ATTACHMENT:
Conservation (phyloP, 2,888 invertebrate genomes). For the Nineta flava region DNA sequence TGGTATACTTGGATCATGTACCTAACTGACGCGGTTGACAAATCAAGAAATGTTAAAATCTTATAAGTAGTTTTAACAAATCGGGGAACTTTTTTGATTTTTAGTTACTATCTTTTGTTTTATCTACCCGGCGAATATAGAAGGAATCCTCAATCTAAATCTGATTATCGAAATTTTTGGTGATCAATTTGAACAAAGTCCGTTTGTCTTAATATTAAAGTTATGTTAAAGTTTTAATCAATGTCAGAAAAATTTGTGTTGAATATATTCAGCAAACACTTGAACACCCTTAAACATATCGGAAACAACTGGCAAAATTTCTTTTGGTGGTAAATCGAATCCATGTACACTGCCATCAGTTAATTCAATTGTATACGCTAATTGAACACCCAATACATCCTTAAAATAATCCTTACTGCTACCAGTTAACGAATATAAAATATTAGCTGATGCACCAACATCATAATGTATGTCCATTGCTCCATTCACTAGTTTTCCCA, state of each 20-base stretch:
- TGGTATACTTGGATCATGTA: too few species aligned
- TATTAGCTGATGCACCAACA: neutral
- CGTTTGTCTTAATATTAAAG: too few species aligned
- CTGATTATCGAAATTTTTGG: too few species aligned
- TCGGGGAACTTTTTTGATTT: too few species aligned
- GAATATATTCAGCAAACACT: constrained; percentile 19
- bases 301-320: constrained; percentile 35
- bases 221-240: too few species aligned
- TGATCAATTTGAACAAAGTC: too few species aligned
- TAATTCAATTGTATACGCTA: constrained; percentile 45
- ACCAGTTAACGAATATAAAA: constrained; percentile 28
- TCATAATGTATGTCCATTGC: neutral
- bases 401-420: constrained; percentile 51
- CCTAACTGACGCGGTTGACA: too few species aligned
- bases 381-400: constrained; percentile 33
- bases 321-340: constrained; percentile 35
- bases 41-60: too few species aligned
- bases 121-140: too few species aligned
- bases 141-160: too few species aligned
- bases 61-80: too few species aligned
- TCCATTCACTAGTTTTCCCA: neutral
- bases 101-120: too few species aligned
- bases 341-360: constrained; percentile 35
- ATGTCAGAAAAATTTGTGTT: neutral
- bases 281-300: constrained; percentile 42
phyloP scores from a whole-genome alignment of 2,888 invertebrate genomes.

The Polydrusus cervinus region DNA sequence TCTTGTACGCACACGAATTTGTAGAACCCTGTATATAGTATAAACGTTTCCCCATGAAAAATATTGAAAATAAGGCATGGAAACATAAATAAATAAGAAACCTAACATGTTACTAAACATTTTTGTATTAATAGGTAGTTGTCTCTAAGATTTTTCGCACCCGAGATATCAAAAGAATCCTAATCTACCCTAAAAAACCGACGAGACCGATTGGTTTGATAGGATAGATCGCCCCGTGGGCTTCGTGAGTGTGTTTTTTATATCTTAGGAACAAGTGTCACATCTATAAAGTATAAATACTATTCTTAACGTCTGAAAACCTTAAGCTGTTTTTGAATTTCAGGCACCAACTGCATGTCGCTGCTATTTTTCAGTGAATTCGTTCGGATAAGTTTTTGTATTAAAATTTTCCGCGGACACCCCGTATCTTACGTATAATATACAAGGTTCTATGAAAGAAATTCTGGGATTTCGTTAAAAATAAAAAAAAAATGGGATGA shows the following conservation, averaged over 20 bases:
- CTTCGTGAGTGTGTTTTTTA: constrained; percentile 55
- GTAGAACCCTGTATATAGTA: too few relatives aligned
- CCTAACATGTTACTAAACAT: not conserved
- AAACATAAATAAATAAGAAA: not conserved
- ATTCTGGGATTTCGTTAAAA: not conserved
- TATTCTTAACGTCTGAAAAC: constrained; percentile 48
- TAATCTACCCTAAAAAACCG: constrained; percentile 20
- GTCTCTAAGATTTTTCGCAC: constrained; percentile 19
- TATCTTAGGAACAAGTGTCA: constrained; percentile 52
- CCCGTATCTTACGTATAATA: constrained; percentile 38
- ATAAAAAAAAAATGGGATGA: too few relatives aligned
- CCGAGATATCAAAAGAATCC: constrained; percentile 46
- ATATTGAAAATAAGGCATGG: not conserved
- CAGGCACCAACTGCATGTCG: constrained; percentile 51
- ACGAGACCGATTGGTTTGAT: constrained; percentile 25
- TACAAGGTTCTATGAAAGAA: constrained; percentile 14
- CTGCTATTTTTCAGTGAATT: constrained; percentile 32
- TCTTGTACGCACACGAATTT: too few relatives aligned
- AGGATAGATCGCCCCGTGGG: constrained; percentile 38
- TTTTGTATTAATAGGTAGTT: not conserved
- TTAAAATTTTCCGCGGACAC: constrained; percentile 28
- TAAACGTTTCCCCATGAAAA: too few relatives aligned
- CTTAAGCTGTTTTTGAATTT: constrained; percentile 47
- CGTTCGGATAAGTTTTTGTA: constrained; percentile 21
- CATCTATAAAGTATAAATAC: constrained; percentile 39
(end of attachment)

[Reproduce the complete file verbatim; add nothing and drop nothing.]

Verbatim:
Conservation (phyloP, 2,888 invertebrate genomes). For the Nineta flava region DNA sequence TGGTATACTTGGATCATGTACCTAACTGACGCGGTTGACAAATCAAGAAATGTTAAAATCTTATAAGTAGTTTTAACAAATCGGGGAACTTTTTTGATTTTTAGTTACTATCTTTTGTTTTATCTACCCGGCGAATATAGAAGGAATCCTCAATCTAAATCTGATTATCGAAATTTTTGGTGATCAATTTGAACAAAGTCCGTTTGTCTTAATATTAAAGTTATGTTAAAGTTTTAATCAATGTCAGAAAAATTTGTGTTGAATATATTCAGCAAACACTTGAACACCCTTAAACATATCGGAAACAACTGGCAAAATTTCTTTTGGTGGTAAATCGAATCCATGTACACTGCCATCAGTTAATTCAATTGTATACGCTAATTGAACACCCAATACATCCTTAAAATAATCCTTACTGCTACCAGTTAACGAATATAAAATATTAGCTGATGCACCAACATCATAATGTATGTCCATTGCTCCATTCACTAGTTTTCCCA, state of each 20-base stretch:
- TGGTATACTTGGATCATGTA: too few species aligned
- TATTAGCTGATGCACCAACA: neutral
- CGTTTGTCTTAATATTAAAG: too few species aligned
- CTGATTATCGAAATTTTTGG: too few species aligned
- TCGGGGAACTTTTTTGATTT: too few species aligned
- GAATATATTCAGCAAACACT: constrained; percentile 19
- bases 301-320: constrained; percentile 35
- bases 221-240: too few species aligned
- TGATCAATTTGAACAAAGTC: too few species aligned
- TAATTCAATTGTATACGCTA: constrained; percentile 45
- ACCAGTTAACGAATATAAAA: constrained; percentile 28
- TCATAATGTATGTCCATTGC: neutral
- bases 401-420: constrained; percentile 51
- CCTAACTGACGCGGTTGACA: too few species aligned
- bases 381-400: constrained; percentile 33
- bases 321-340: constrained; percentile 35
- bases 41-60: too few species aligned
- bases 121-140: too few species aligned
- bases 141-160: too few species aligned
- bases 61-80: too few species aligned
- TCCATTCACTAGTTTTCCCA: neutral
- bases 101-120: too few species aligned
- bases 341-360: constrained; percentile 35
- ATGTCAGAAAAATTTGTGTT: neutral
- bases 281-300: constrained; percentile 42
phyloP scores from a whole-genome alignment of 2,888 invertebrate genomes.

The Polydrusus cervinus region DNA sequence TCTTGTACGCACACGAATTTGTAGAACCCTGTATATAGTATAAACGTTTCCCCATGAAAAATATTGAAAATAAGGCATGGAAACATAAATAAATAAGAAACCTAACATGTTACTAAACATTTTTGTATTAATAGGTAGTTGTCTCTAAGATTTTTCGCACCCGAGATATCAAAAGAATCCTAATCTACCCTAAAAAACCGACGAGACCGATTGGTTTGATAGGATAGATCGCCCCGTGGGCTTCGTGAGTGTGTTTTTTATATCTTAGGAACAAGTGTCACATCTATAAAGTATAAATACTATTCTTAACGTCTGAAAACCTTAAGCTGTTTTTGAATTTCAGGCACCAACTGCATGTCGCTGCTATTTTTCAGTGAATTCGTTCGGATAAGTTTTTGTATTAAAATTTTCCGCGGACACCCCGTATCTTACGTATAATATACAAGGTTCTATGAAAGAAATTCTGGGATTTCGTTAAAAATAAAAAAAAAATGGGATGA shows the following conservation, averaged over 20 bases:
- CTTCGTGAGTGTGTTTTTTA: constrained; percentile 55
- GTAGAACCCTGTATATAGTA: too few relatives aligned
- CCTAACATGTTACTAAACAT: not conserved
- AAACATAAATAAATAAGAAA: not conserved
- ATTCTGGGATTTCGTTAAAA: not conserved
- TATTCTTAACGTCTGAAAAC: constrained; percentile 48
- TAATCTACCCTAAAAAACCG: constrained; percentile 20
- GTCTCTAAGATTTTTCGCAC: constrained; percentile 19
- TATCTTAGGAACAAGTGTCA: constrained; percentile 52
- CCCGTATCTTACGTATAATA: constrained; percentile 38
- ATAAAAAAAAAATGGGATGA: too few relatives aligned
- CCGAGATATCAAAAGAATCC: constrained; percentile 46
- ATATTGAAAATAAGGCATGG: not conserved
- CAGGCACCAACTGCATGTCG: constrained; percentile 51
- ACGAGACCGATTGGTTTGAT: constrained; percentile 25
- TACAAGGTTCTATGAAAGAA: constrained; percentile 14
- CTGCTATTTTTCAGTGAATT: constrained; percentile 32
- TCTTGTACGCACACGAATTT: too few relatives aligned
- AGGATAGATCGCCCCGTGGG: constrained; percentile 38
- TTTTGTATTAATAGGTAGTT: not conserved
- TTAAAATTTTCCGCGGACAC: constrained; percentile 28
- TAAACGTTTCCCCATGAAAA: too few relatives aligned
- CTTAAGCTGTTTTTGAATTT: constrained; percentile 47
- CGTTCGGATAAGTTTTTGTA: constrained; percentile 21
- CATCTATAAAGTATAAATAC: constrained; percentile 39